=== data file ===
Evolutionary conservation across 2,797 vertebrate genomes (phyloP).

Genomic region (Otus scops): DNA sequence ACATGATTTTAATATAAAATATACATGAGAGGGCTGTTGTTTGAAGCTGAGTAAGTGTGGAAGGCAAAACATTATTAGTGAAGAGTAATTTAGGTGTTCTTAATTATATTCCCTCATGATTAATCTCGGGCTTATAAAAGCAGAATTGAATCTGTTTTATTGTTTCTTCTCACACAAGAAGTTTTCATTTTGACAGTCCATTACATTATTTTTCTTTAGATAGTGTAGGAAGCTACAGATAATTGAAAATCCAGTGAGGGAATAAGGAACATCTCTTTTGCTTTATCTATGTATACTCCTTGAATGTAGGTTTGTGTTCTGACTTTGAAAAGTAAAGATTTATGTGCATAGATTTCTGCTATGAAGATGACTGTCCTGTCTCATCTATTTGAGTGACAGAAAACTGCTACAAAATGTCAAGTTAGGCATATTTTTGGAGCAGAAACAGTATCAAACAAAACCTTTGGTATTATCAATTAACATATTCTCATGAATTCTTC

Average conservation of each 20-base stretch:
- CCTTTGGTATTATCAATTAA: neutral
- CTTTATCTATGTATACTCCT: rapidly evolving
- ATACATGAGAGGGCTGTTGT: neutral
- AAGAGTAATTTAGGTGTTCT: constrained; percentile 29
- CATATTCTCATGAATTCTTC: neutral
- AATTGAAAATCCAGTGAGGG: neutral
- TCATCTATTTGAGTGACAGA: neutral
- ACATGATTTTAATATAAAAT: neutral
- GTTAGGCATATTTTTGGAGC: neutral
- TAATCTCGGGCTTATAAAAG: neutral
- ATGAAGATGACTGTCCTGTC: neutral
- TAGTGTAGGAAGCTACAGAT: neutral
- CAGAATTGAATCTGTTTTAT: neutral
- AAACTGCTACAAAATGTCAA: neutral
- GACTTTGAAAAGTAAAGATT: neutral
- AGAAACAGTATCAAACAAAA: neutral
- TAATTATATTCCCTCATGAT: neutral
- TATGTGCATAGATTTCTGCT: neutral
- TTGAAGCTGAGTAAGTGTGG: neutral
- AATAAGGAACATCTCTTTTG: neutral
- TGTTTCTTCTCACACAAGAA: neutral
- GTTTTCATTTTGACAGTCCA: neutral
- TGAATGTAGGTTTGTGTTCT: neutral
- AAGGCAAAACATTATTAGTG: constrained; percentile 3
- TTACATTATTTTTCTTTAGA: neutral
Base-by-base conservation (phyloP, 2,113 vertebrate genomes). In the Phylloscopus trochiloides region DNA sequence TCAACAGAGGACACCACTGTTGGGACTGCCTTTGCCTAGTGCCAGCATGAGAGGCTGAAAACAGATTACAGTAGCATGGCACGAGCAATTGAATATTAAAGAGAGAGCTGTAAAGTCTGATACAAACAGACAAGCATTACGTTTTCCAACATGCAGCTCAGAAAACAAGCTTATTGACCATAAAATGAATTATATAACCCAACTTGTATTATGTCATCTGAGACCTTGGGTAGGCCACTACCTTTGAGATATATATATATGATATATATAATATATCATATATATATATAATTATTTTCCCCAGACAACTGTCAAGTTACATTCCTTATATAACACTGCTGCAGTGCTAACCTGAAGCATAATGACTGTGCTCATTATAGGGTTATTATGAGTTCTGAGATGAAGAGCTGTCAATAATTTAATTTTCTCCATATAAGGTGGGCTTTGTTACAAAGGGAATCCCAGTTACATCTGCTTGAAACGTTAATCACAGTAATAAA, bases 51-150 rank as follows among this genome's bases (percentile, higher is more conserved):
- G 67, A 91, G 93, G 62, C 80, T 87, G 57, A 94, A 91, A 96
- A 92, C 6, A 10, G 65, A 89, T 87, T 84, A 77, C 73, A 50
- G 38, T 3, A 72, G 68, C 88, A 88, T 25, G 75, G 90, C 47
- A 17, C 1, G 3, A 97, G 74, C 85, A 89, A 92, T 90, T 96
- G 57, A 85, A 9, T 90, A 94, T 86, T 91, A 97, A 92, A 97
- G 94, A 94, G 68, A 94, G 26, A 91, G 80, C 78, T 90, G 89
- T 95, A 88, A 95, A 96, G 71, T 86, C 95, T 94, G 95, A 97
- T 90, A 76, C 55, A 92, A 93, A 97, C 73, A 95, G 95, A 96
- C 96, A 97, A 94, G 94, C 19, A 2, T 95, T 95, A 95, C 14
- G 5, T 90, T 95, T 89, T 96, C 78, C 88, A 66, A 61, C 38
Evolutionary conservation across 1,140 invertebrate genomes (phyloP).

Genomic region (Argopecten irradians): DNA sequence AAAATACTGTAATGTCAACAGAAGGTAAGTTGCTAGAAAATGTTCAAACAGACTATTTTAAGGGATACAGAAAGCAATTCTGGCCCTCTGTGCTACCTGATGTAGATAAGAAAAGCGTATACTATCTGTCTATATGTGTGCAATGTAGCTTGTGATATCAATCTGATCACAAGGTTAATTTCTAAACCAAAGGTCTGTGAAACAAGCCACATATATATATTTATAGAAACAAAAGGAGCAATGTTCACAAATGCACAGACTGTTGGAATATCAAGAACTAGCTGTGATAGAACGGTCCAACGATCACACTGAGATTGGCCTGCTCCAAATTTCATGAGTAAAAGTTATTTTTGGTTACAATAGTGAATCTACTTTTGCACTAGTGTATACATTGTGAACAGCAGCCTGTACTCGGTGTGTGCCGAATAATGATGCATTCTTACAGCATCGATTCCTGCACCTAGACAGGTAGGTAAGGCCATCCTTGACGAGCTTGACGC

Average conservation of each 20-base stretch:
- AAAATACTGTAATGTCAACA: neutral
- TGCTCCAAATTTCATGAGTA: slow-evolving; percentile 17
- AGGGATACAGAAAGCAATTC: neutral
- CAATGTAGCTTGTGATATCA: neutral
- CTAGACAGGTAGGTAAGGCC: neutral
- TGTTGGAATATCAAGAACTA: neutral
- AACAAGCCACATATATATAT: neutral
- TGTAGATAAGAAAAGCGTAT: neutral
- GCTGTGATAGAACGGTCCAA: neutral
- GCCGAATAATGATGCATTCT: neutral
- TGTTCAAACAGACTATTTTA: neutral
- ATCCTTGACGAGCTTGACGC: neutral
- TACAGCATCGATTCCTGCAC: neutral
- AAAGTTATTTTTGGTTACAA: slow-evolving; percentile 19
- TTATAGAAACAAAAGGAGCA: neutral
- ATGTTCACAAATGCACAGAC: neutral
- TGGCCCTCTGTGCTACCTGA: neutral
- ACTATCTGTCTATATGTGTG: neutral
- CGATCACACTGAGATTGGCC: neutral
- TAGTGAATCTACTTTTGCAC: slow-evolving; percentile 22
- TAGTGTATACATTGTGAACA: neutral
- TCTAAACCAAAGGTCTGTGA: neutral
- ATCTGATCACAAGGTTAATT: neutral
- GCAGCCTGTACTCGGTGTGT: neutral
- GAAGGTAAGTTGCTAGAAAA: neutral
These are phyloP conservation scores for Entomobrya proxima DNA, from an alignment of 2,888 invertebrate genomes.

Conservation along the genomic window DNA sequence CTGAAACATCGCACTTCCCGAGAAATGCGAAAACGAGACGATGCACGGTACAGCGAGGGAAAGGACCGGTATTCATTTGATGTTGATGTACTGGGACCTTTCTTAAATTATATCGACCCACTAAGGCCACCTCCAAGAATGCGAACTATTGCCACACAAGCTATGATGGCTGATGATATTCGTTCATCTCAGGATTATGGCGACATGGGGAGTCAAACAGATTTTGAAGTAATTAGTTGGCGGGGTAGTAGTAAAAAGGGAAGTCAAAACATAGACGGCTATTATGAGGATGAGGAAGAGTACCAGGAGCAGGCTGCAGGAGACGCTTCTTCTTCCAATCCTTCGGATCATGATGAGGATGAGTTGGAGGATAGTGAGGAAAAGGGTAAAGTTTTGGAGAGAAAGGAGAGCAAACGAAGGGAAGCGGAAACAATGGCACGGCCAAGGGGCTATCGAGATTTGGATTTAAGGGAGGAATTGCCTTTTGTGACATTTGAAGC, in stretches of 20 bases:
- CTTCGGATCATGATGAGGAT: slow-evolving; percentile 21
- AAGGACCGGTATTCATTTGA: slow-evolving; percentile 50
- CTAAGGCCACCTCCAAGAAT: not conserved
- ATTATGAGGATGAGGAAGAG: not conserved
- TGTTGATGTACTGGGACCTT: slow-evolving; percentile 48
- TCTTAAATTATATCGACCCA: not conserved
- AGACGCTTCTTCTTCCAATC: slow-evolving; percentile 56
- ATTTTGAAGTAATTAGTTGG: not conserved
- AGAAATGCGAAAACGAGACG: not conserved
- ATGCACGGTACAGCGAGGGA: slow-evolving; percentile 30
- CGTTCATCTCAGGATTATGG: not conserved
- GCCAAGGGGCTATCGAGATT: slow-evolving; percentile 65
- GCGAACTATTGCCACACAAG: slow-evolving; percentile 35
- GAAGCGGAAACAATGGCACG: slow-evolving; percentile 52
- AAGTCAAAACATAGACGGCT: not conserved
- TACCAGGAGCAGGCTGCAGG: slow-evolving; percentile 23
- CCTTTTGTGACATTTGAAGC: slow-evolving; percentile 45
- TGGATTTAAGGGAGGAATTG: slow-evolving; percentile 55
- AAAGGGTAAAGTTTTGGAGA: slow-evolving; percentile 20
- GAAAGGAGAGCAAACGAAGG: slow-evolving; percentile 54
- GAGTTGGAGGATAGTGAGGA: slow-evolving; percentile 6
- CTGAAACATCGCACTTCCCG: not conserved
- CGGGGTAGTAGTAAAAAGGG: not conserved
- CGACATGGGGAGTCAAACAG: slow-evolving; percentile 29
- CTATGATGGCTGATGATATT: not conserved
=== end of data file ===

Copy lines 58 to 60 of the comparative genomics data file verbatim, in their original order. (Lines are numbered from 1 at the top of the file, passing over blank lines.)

- ATGTTCACAAATGCACAGAC: neutral
- TGGCCCTCTGTGCTACCTGA: neutral
- ACTATCTGTCTATATGTGTG: neutral